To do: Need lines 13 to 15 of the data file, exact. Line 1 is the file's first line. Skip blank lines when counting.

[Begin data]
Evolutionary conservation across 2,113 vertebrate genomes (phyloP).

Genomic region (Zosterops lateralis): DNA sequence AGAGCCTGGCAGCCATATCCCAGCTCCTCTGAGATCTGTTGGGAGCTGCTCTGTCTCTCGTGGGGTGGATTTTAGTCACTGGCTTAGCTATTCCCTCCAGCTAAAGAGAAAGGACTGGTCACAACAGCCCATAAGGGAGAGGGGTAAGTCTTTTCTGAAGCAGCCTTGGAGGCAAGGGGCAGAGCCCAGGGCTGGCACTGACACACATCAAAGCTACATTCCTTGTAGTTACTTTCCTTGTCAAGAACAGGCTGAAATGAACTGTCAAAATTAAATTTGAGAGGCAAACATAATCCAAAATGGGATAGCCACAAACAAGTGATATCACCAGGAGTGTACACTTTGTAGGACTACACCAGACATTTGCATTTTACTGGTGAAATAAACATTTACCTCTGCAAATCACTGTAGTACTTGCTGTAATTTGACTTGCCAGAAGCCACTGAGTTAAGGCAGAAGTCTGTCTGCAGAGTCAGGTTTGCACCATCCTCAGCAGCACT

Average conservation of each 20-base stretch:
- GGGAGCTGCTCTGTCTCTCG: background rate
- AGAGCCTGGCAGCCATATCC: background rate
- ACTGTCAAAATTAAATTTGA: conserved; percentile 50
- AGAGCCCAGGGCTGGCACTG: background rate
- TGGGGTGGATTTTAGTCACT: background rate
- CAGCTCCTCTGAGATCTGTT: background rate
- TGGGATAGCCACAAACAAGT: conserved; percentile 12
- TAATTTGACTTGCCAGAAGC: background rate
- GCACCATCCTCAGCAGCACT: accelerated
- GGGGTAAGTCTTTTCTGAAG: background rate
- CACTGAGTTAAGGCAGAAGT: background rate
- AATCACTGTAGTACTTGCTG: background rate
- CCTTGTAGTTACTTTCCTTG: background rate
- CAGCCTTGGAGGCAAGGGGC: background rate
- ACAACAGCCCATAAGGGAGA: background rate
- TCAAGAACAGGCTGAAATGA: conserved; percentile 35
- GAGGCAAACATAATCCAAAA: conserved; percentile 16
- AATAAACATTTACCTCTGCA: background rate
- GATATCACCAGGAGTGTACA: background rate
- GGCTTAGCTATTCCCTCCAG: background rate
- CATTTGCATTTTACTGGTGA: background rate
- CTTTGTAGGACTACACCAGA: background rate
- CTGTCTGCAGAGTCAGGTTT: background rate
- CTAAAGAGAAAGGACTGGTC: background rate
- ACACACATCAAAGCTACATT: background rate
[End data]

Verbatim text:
- GGGGTAAGTCTTTTCTGAAG: background rate
- CACTGAGTTAAGGCAGAAGT: background rate
- AATCACTGTAGTACTTGCTG: background rate